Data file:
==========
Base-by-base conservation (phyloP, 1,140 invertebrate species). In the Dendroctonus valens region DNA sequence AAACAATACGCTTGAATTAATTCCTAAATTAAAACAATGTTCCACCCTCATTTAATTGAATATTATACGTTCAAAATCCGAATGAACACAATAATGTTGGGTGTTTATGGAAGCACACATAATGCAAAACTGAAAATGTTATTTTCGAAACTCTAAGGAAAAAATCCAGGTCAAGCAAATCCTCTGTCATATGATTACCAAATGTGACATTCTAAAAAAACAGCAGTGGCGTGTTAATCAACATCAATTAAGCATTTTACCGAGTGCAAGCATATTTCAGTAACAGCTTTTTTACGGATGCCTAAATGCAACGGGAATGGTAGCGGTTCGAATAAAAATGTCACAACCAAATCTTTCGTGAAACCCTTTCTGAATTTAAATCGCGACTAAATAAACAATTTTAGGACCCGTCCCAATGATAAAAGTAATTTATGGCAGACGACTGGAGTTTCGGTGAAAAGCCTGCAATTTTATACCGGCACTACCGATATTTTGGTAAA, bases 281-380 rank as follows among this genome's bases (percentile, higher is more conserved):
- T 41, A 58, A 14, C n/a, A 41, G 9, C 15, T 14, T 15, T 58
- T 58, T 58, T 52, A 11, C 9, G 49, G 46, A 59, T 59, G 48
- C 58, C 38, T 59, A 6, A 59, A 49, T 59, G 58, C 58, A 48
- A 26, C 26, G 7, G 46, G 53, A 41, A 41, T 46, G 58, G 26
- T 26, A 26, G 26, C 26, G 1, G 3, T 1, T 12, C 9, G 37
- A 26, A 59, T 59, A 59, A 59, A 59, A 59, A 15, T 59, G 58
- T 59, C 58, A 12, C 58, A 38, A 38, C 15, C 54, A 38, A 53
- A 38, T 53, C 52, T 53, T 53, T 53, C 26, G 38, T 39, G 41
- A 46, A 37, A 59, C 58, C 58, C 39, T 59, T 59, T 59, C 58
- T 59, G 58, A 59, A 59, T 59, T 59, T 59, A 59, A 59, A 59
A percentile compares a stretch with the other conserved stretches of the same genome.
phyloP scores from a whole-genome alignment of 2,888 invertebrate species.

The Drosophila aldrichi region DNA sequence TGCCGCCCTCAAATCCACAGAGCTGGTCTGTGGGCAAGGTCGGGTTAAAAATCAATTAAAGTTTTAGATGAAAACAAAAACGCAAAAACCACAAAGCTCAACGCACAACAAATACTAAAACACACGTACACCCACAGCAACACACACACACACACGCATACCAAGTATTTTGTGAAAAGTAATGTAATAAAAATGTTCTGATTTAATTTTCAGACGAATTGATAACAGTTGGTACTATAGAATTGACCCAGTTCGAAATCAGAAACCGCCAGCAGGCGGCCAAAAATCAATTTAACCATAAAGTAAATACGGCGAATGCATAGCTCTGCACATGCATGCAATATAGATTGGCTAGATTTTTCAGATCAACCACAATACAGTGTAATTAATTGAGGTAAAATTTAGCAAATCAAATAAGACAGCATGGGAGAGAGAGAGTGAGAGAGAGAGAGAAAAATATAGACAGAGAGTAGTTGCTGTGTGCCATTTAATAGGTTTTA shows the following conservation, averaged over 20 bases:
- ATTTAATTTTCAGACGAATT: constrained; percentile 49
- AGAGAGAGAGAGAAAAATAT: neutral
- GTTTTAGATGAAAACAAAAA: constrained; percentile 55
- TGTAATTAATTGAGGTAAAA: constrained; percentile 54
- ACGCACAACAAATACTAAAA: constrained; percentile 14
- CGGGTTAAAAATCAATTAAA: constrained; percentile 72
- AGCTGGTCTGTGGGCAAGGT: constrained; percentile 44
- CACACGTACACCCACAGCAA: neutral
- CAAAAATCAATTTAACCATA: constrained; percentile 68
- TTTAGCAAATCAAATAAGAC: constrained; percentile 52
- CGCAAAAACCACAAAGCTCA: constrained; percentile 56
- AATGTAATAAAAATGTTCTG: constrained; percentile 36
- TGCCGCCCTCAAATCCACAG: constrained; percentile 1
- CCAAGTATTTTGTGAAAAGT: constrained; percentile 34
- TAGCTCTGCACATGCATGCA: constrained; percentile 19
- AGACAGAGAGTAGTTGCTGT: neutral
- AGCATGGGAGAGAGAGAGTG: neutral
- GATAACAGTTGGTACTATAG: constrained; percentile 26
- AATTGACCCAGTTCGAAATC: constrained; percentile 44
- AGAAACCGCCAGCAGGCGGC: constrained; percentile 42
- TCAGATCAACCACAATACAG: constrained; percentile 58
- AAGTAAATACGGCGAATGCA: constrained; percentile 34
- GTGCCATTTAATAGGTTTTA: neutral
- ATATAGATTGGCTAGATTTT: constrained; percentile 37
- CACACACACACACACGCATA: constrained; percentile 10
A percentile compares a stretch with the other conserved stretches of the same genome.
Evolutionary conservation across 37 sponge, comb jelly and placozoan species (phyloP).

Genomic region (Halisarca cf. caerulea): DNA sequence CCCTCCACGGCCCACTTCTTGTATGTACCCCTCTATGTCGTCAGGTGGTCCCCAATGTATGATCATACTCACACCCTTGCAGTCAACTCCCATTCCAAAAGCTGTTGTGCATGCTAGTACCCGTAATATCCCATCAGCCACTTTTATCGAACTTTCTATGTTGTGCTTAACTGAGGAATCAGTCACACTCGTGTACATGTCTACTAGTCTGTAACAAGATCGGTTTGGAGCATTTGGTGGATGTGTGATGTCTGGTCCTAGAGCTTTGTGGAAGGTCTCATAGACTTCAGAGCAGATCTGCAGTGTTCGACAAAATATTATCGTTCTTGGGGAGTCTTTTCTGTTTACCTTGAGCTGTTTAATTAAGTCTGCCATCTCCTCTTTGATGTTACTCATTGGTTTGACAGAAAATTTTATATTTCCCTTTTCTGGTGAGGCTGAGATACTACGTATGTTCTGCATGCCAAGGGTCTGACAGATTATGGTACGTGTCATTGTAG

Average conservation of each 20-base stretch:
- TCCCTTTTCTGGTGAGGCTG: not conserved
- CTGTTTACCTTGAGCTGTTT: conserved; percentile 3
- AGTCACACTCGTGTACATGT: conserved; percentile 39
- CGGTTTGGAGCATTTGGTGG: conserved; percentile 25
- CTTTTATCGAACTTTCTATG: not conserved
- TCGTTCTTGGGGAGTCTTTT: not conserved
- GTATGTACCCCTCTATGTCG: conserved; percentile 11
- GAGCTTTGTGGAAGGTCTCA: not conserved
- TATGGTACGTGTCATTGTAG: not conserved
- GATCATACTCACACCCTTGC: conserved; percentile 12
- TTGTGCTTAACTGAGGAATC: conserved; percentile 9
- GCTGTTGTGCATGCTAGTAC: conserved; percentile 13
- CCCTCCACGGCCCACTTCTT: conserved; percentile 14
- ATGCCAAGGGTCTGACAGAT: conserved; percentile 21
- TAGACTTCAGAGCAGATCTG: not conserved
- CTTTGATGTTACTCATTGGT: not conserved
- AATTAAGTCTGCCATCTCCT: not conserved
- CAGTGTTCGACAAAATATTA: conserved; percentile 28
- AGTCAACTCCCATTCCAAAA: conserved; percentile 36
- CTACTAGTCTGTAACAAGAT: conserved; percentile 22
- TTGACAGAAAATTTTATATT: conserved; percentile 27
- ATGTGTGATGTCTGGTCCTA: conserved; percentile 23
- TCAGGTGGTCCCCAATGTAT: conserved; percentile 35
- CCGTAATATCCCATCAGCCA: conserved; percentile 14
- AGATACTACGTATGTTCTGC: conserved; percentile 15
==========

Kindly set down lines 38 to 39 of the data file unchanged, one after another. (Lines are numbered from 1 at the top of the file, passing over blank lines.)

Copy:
- ATATAGATTGGCTAGATTTT: constrained; percentile 37
- CACACACACACACACGCATA: constrained; percentile 10